Taiwan’s Future

For the KMT, this legislative success is a small silver lining, showing that its party machine still functions, arguably quite well, at least locally and in some corners of the country. Still, its failed presidential bid will bring tough questions. Hou’s moderate position still attracted only one-third of voters. The KMT has younger faces, such as Johnny Chiang, the current mayor of Taipei, who claims descent from Chiang Kai-shek, the dictator who ruled Taiwan for three decades. Johnny Chiang’s politics have shifted away from the traditional KMT pro-China platform. For example, Chiang has attempted to recast the KMT’s long-standing “1992 Consensus,” an informal agreement with Beijing that allows both it and the party to build relations around a moderate version of the “One China” principle. But the 1992 Consensus centers on an idea of Chineseness that most Taiwanese no longer find compelling.

The new KMT plurality in the Legislative Yuan voted in former presidential nominee Han Kuo-yu as the new speaker. By selecting Han, it seems that the KMT leadership sees its future in rallying its base through nationalism rather than moving to the center. But as younger generations move ever further away from a Chinese identity and face rising unemployment and stagnant wages, it’s questionable if this will deliver enough votes in the next election.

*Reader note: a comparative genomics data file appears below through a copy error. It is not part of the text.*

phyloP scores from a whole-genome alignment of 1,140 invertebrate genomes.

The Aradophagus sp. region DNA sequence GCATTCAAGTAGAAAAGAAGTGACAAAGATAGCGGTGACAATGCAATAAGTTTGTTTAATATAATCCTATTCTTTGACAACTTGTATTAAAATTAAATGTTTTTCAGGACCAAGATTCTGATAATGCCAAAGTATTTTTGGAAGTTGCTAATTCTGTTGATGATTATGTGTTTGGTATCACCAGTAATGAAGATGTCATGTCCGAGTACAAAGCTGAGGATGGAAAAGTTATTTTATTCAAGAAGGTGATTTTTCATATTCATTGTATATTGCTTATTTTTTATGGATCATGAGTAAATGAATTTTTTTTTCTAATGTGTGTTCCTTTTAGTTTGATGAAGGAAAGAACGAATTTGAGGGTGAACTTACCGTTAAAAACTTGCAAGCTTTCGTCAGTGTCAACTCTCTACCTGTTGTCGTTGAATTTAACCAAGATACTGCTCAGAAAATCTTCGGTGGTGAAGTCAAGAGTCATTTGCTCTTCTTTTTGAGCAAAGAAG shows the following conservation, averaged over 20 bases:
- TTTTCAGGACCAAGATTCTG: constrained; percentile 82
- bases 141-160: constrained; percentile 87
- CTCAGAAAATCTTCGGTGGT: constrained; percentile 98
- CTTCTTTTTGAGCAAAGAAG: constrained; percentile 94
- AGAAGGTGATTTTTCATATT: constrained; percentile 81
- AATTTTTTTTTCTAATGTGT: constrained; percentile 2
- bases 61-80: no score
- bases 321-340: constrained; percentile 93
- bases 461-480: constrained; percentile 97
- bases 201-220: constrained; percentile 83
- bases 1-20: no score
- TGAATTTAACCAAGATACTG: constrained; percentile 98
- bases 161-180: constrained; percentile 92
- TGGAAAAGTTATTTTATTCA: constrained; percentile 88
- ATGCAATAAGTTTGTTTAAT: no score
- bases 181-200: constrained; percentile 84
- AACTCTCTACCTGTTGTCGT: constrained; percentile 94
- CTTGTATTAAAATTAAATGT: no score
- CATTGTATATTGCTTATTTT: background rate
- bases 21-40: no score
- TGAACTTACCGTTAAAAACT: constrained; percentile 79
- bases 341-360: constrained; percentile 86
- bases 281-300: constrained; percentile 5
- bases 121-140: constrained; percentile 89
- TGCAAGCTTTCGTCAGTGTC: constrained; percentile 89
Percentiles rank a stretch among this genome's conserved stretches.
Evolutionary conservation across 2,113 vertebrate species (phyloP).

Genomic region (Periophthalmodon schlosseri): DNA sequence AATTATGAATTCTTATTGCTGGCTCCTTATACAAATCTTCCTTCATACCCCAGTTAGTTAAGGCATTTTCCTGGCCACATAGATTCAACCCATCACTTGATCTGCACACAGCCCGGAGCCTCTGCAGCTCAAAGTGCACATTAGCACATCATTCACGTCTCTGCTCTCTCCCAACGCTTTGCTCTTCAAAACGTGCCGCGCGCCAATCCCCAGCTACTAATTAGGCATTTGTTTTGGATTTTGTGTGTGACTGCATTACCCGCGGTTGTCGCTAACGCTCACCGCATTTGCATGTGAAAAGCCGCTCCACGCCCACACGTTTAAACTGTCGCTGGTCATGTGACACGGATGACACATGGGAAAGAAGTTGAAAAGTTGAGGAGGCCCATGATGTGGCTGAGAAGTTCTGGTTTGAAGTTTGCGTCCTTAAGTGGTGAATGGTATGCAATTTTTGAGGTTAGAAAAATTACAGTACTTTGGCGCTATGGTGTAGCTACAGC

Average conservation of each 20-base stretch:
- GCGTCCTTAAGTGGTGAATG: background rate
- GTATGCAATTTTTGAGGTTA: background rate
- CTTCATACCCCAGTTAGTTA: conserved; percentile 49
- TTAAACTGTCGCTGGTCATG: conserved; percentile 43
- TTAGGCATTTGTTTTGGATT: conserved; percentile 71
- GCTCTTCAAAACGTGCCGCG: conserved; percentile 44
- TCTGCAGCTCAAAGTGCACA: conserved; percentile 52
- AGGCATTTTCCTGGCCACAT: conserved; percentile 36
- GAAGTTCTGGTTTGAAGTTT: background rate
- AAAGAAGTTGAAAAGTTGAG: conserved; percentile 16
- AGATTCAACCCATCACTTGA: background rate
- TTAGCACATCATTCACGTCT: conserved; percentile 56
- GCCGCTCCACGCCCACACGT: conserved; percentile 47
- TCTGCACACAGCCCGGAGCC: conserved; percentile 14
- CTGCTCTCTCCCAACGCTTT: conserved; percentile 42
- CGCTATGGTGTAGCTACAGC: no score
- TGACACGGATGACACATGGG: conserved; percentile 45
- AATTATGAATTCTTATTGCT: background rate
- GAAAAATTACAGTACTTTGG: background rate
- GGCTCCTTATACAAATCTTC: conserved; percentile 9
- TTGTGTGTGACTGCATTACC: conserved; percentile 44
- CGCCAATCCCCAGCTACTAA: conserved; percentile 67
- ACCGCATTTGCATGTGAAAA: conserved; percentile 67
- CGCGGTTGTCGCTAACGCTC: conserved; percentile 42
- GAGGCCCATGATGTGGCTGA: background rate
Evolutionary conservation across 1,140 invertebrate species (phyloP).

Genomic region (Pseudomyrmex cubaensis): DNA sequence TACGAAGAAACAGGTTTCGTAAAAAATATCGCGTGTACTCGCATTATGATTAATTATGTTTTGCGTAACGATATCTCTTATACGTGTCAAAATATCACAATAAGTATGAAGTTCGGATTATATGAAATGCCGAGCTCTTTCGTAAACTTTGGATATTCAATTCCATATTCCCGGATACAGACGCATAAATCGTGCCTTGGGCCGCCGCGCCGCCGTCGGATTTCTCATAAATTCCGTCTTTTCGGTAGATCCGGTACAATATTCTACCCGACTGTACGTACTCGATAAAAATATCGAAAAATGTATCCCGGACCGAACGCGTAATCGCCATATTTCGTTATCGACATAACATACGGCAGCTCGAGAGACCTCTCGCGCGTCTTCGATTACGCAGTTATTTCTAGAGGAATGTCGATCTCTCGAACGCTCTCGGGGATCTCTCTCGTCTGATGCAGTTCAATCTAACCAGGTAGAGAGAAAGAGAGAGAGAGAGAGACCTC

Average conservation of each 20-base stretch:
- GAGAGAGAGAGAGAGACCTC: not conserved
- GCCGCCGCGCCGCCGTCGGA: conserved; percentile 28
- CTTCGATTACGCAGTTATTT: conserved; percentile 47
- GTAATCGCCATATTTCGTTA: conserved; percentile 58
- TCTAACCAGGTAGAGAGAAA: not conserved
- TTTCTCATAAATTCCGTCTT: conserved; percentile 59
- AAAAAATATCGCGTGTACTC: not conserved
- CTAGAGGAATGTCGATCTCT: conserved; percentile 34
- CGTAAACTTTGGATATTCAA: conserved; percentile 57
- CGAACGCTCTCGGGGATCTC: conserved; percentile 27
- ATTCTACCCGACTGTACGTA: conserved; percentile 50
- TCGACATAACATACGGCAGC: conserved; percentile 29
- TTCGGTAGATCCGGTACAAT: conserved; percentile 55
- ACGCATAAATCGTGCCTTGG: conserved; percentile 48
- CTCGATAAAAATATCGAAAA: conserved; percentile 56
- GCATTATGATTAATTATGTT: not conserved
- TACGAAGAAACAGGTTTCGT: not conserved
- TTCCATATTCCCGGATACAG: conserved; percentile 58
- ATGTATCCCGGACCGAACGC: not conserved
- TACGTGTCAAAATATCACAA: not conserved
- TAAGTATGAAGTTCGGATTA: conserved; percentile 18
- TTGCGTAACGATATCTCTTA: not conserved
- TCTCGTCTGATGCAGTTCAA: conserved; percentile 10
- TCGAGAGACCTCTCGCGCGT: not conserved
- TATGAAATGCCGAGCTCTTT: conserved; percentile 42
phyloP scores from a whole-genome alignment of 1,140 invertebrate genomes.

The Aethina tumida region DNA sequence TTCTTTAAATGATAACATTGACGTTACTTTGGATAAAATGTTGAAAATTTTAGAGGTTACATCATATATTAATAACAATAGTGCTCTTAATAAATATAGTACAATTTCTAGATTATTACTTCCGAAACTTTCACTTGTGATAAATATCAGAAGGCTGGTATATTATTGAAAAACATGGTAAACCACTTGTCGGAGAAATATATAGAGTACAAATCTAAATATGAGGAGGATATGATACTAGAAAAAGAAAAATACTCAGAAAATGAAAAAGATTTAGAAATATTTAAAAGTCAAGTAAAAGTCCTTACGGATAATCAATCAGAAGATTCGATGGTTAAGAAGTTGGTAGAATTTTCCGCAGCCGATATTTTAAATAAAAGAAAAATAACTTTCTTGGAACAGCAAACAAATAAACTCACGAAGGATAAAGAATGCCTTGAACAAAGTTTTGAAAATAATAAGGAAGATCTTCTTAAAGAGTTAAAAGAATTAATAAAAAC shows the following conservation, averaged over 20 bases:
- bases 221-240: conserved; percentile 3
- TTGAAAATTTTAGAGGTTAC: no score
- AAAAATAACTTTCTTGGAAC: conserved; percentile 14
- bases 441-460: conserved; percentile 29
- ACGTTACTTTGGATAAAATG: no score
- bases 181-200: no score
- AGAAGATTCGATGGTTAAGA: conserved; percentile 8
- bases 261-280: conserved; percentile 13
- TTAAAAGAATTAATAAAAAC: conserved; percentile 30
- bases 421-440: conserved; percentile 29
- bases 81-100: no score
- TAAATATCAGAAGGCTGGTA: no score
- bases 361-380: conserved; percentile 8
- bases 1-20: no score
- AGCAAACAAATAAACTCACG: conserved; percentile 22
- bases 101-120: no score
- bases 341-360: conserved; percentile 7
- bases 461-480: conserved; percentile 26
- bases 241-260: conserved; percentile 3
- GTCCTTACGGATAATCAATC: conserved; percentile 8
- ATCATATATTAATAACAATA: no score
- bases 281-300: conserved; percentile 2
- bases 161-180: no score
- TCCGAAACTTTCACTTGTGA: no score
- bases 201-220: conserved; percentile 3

Some observers today question whether the TPP can usurp the KMT as the main opposition party. Its parliamentary result of eight seats is better than expected and places it on a path toward another presidential bid in four years’ time. Can it use its kingmaker status to build further institutional weight and a solid voter base? The TPP would surely love to steal KMT votes. Yet hard-line KMT voters seem to dislike Ko and cling to their party’s platform of Republic of China nationalism. Moreover, turnout among youths, who favor the TPP, is still limited compared to over-forties. Electing eight legislators is one thing. Winning the presidency would demand gaining much more momentum.